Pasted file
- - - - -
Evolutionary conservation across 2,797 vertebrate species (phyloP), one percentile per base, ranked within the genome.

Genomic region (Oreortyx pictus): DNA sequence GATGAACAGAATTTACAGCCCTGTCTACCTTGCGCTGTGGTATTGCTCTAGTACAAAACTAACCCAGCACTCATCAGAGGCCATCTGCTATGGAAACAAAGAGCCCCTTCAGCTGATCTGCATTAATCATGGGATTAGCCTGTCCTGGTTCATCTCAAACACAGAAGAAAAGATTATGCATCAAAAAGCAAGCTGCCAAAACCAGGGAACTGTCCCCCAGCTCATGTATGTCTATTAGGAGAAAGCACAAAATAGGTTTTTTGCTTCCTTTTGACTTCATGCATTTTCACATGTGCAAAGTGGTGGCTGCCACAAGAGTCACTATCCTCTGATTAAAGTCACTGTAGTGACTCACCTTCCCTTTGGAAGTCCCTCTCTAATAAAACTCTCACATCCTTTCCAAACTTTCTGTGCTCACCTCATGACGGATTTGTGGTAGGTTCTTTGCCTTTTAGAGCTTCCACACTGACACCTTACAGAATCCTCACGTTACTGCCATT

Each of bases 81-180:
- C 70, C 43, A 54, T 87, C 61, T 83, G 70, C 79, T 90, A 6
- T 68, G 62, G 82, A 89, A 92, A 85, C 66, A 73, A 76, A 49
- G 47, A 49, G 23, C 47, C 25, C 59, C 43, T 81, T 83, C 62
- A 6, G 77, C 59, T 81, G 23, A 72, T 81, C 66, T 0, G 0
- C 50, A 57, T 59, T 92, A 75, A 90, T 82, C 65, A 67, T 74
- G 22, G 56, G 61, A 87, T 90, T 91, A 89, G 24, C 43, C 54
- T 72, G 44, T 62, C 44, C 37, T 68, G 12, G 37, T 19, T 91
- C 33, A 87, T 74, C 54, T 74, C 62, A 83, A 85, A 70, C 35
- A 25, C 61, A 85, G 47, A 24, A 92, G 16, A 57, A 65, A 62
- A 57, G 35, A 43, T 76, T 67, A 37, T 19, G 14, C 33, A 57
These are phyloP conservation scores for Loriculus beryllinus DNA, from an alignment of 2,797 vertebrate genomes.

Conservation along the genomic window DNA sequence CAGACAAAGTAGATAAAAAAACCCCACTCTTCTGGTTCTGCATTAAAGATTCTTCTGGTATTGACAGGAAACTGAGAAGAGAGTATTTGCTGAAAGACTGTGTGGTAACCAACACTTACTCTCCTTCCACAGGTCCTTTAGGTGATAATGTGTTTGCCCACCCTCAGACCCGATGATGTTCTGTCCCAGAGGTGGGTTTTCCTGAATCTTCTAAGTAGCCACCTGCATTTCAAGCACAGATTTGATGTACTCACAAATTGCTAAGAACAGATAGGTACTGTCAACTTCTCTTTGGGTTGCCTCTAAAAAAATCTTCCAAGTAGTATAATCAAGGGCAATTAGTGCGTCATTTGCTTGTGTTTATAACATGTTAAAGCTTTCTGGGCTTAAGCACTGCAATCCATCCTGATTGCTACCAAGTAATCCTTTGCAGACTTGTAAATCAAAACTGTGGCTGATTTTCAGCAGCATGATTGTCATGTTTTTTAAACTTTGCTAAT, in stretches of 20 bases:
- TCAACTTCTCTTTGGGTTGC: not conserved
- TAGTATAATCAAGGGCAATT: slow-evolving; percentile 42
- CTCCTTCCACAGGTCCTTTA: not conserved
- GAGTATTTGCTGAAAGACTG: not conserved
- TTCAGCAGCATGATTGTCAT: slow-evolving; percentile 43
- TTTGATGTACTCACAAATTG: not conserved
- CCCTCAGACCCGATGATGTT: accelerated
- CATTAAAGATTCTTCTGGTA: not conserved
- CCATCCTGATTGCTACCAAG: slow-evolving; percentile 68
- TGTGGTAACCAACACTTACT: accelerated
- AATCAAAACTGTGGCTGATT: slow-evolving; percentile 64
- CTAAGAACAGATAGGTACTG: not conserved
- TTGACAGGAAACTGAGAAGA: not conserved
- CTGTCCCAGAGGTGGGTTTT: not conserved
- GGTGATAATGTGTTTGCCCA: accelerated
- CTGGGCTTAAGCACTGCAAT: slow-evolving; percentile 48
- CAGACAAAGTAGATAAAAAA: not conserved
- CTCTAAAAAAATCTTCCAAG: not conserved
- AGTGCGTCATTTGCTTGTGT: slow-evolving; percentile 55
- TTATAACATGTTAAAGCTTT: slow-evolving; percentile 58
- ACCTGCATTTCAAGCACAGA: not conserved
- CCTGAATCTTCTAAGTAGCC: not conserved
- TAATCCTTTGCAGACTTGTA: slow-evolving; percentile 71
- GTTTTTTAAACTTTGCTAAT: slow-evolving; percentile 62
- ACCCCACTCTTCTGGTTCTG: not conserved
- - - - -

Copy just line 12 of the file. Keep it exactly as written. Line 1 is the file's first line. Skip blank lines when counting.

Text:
- A 25, C 61, A 85, G 47, A 24, A 92, G 16, A 57, A 65, A 62